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Exploit Education Phoenix : Stack Zero

·504 words·3 mins
Exploit Development Reverse Engineering Exploit Education
Exploit Education Phoenix - This article is part of a series.
Part 1: This Article
Before you look at the solution to the challenges, I invite you to try it for yourself. You can find all the challenges here.

Overview of the challenge #

The aim of the Phoenix challenges is to analyse the source code of an executable in order to find and exploit a vulnerability. This first series of challenges concerns the stack.

The first thing to do is to analyse the executable’s source code. Looking for a vulnerability to exploit.

char *gets(char *);

int main(int argc, char **argv) {
  struct {
    char buffer[64];
    volatile int changeme;
  } locals;

  printf("%s\n", BANNER);

  locals.changeme = 0;

  if (locals.changeme != 0) {
    puts("Well done, the 'changeme' variable has been changed!");
  } else {
    puts("Uh oh, 'changeme' has not yet been changed. Would you like to try again?");


The first thing we notice is that to succeed in the challenge we need to change the value of the changeme variable. This variable is part of a structure made up of a 64-character buffer and the changeme variable. Since the 2 variables are part of the same structure and the changeme variable is declared with the volatile keyword, which prevents compiler optimisation, we can imagine that their memory locations follow each other and therefore that the changeme variable is the memory location that follows the buffer.

The next thing we notice is the use of the gets function. When we look at the documentation for the function using the command: man gets, it explains how the function works. The gets function retrieves a string of characters from the standard input (stdin), each character is written to a buffer until the function detects an EOF or a line feed. Finally, when one of these characters is detected, it is replaced by a \0 to end the string.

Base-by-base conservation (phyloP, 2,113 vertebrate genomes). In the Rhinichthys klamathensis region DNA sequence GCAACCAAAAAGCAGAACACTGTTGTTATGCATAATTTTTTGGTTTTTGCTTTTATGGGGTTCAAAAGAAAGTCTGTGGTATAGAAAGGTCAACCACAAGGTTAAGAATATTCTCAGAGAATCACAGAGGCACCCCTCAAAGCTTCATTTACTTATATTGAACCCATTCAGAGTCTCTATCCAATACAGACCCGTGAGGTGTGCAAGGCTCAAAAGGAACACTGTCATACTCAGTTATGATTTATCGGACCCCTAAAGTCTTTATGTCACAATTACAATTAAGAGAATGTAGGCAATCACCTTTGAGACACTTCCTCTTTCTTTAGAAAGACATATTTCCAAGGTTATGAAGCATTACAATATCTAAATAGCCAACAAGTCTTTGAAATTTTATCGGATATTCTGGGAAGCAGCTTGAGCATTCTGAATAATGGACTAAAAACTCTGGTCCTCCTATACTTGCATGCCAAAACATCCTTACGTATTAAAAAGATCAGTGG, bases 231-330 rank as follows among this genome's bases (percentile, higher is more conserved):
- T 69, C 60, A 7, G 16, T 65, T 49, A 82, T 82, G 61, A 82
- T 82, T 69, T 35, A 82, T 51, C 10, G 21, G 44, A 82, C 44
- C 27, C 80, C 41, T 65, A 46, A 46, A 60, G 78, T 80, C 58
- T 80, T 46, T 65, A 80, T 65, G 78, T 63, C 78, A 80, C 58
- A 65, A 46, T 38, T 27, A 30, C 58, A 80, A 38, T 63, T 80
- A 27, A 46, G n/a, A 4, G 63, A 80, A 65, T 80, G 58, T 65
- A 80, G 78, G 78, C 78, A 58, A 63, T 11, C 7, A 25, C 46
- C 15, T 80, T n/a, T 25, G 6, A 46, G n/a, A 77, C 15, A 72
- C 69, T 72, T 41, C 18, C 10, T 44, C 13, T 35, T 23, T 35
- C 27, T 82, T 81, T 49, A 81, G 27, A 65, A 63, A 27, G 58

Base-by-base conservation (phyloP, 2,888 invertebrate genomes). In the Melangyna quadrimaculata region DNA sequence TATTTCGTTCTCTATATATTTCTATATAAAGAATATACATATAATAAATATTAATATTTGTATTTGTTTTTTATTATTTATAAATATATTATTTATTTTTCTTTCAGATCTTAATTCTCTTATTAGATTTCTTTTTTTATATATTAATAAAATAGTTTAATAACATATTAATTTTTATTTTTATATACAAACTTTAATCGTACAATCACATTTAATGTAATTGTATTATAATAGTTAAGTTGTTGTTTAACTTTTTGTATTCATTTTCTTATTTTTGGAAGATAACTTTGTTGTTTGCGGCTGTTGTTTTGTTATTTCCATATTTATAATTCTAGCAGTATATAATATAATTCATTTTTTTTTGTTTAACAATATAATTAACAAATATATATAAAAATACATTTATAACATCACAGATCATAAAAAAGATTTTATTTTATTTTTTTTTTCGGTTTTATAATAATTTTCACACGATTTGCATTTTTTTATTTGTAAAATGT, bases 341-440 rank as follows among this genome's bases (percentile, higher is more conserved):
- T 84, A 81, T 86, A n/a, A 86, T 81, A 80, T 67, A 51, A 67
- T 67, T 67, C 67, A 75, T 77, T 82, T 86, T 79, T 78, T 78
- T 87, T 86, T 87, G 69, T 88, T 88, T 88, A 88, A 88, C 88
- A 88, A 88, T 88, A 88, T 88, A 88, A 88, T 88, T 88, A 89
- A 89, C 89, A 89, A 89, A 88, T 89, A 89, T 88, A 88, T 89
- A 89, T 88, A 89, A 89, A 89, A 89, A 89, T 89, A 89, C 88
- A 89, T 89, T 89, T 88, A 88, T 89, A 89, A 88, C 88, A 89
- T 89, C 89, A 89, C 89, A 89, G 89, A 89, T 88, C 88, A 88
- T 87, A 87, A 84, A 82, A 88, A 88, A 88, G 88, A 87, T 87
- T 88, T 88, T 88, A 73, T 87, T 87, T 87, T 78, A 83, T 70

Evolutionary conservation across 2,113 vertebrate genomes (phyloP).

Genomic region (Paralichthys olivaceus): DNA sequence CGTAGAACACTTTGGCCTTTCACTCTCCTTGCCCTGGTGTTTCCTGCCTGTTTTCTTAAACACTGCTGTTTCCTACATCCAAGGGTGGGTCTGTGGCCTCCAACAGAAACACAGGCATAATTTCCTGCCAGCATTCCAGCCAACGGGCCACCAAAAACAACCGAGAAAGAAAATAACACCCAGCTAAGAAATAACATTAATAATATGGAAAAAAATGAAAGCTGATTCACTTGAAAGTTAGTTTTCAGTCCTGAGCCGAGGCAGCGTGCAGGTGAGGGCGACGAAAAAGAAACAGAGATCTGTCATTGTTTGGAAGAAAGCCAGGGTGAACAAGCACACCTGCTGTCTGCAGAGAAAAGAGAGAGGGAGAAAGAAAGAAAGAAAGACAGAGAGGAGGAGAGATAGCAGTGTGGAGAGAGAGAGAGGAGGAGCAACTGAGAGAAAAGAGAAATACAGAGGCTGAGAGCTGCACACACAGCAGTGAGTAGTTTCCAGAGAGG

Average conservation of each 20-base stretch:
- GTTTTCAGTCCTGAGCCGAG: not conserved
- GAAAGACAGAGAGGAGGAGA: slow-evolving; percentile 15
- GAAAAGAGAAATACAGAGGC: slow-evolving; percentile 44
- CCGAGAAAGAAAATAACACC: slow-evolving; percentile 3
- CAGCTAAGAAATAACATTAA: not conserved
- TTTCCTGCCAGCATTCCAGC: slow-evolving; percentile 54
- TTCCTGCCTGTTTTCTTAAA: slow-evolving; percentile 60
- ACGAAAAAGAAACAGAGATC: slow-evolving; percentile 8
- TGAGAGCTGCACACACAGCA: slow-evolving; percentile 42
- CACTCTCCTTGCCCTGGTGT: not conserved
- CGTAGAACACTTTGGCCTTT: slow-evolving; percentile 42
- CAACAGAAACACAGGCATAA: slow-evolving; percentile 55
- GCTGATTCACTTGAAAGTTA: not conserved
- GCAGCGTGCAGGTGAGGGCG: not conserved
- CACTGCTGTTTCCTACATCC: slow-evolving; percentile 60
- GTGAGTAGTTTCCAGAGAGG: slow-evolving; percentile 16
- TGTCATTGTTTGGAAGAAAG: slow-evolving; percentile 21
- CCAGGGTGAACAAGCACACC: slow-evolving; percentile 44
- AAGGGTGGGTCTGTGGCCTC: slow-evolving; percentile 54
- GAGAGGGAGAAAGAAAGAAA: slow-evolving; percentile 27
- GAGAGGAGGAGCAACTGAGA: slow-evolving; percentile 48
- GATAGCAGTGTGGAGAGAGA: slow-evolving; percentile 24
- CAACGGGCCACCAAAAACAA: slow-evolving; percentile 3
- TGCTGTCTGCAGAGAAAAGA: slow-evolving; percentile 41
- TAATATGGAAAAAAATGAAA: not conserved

The documentation provides us with new information: this function should no longer be used, as it is sensitive to buffer overflow attacks. The function does not know how many characters it will write to the buffer and cannot be used to limit the number of characters copied. If the number of input characters is greater than the size of the buffer, the gets function will continue to write to the next memory location.

Now that we’ve identified the sensitive parts of the source code, all we have to do is abuse the vulnerability to succeed in the challenge.

Exploiting the vulnerability #

To do this, we need to exploit a buffer overflow vulnerability, we need to enter a string that is longer than the size of the buffer, in this case we’ll add 1 extra character.

To make it easier to create the string, we can use Python.

$ python -c "print 'A'*65" | ./stack-zero

With this command we create a string of characters made up of 65 'A' and then we redirect this string of characters to the program.

Exploit Result
Result of exploiting the vulnerability.

Finally, we can see that the changeme variable has been modified, so we can complete the challenge.

Exploit Education Phoenix - This article is part of a series.
Part 1: This Article